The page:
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4. Computer controlled cutting

Tasks for current week:

  • Group assignment. Done.
  • Explain how you parametrically designed your files. Done.
  • Shown how you made your press-fit kit. Done.
  • Included your design files and photos of your finished project. Done.
  • Practice vinyl cutting process. Done.

Vinyl cutting.

The task was to cut something more or less complex. I decided to make a sticker for my laptop. First, I designed the sticker in Illustrator, and then I transferred the file into a vinyl cutter app.

The design of for the vinyl cutter was made in the Illustrator.

However, I realized that directly cutting letters on the vinyl cutter does not provide a good result, as the letters are small. Therefore, I have decided to cut in the “negative” way. I have cut the squares and cut out the letters out of these squares.

And then I sent the file to print.

After I cut the sticker, I took out unnecessary parts.

To easily stick it on the surface of my laptop, I used paper tape.

After that, I removed the white paper base and applied the sticker to the surface of my laptop.

Group assignment

There were several objectives for our group work:

  • Practice using a laser cutter.
  • Try different laser setting to find out the best way to cut material, engrave and stroke.
  • Work with different materials: plywood and cardboard.
  • Calculate kerf for specific laser settings and material
  • Cut the “comb” out of cardboard with a different thickness of each tine.

What I have learned:

  • Find the relation between speed, power and PPI and how it affects the results.
  • Learned how to locate pieces of the board to minimize the movements of the cutting head while cutting and engraving.
  • Learned how to calculate kerf.
  • See the difference in measures after the actual cut.
  • How to adjust the parameters of the model according to kerf size

The photo-report of the group study:

Happy students:

Engineer at work:

First attempts:


Measure the cardboard kerf:

Measure the plywood kerf:

Cut, engrave and stroke the cardboard:

The “comb”:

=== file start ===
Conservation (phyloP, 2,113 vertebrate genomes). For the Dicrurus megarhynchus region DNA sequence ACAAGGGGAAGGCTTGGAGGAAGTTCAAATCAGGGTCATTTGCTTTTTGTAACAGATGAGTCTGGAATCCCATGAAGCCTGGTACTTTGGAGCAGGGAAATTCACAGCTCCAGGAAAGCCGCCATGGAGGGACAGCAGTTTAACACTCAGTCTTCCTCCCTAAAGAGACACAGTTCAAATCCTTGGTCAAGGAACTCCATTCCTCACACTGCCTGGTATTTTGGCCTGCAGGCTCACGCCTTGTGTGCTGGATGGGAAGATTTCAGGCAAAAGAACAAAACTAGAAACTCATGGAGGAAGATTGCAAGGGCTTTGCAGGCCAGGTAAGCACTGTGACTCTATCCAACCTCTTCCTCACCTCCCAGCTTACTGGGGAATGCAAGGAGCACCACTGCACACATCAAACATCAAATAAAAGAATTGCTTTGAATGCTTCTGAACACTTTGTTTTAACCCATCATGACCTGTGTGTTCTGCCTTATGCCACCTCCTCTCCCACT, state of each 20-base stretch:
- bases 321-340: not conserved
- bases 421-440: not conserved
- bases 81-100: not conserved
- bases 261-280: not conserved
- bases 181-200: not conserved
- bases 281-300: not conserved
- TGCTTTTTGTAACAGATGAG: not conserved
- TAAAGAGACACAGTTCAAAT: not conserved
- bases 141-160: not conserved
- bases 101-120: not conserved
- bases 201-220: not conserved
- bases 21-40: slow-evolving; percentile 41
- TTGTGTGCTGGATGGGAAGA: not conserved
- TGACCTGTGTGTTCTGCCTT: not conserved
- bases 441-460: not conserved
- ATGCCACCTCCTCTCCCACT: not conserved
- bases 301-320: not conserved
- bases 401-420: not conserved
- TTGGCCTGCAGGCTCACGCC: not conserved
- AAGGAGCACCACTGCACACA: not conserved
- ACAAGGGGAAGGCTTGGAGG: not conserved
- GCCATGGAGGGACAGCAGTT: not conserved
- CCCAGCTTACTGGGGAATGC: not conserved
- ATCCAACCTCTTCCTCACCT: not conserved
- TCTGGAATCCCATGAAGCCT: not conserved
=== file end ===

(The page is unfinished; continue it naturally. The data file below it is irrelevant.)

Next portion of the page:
Setting up power, speed, and PPI for different colors of the model:

Setting up the position of the cutter, and cut and engrave modes for different colors:

Individual assignment.

The purpose of our individual assignments was to learn parametrical design. Parametrical design allows changing measures according to the size of the cutting materials or design needs. Moreover, it allows us to see all the measures in one table.

Parametrical design of the press-fit kit.

The design of the press-fit kit I have started from evaluating the size of the material and kerf. The material was cardboard with a thickness of 6.6 mm. The kerf of the laser cut was 0.4 mm.

Kerf measuring:

Kerf measuring:

I have decided to make the design on the press-fit kit with a locking system that helps to hold the parts together:

The model of the part depends on the measures and the characteristics of the material. For example, the locking system can vary with the thickness of the cardboard and kerf. Therefore, it is highly important to set up all the measures and have an option to change the parameters at any moment. All the parameters are saved in a special table:

After the parameters defined and the model designed, it is possible to see the 3D model:

To demonstrate the effectiveness of the parametric design, we can adjust some measures. For example, we can make the size of the part smaller. Also, we can adjust the thickness of the material. In this case, the locking system size will be changed automatically:

Here we can see the difference before and after the adjustments:

One of the goals for an individual assignment was to demonstrate the ability to design the part that can be flexible. Therefore, I came up with the following design. The cell structure allows bending this part on significant angles. I used the design of the original part as the base for the banding part. The parameters of the original part also can be applied to the banding part:

3D model of the banding part:

The next step was to cut these parts out of cardboard. Therefore, I have created the pattern of each part according to the body of the 3D model and saved the pattern as a DXF file. After that, the DXF file was converted to the format that can be opened in CorelDraw or Illustrator to send this model to a laser cutter:

Cutting process

The setting for the laser cutter are the same as for group assigment, as I use the same cardboard: 65% power and 10% speed.

Open vector files in CorelDraw to send on laser cutter:

The process of cutting:


Photos and video of the project.

Press-fit kit part 1:

Press-fit kit part 2:

Press-fit parts:

Assembled abstract object:

Assembled abstract object:

Assembled abstract object:

Video presentation: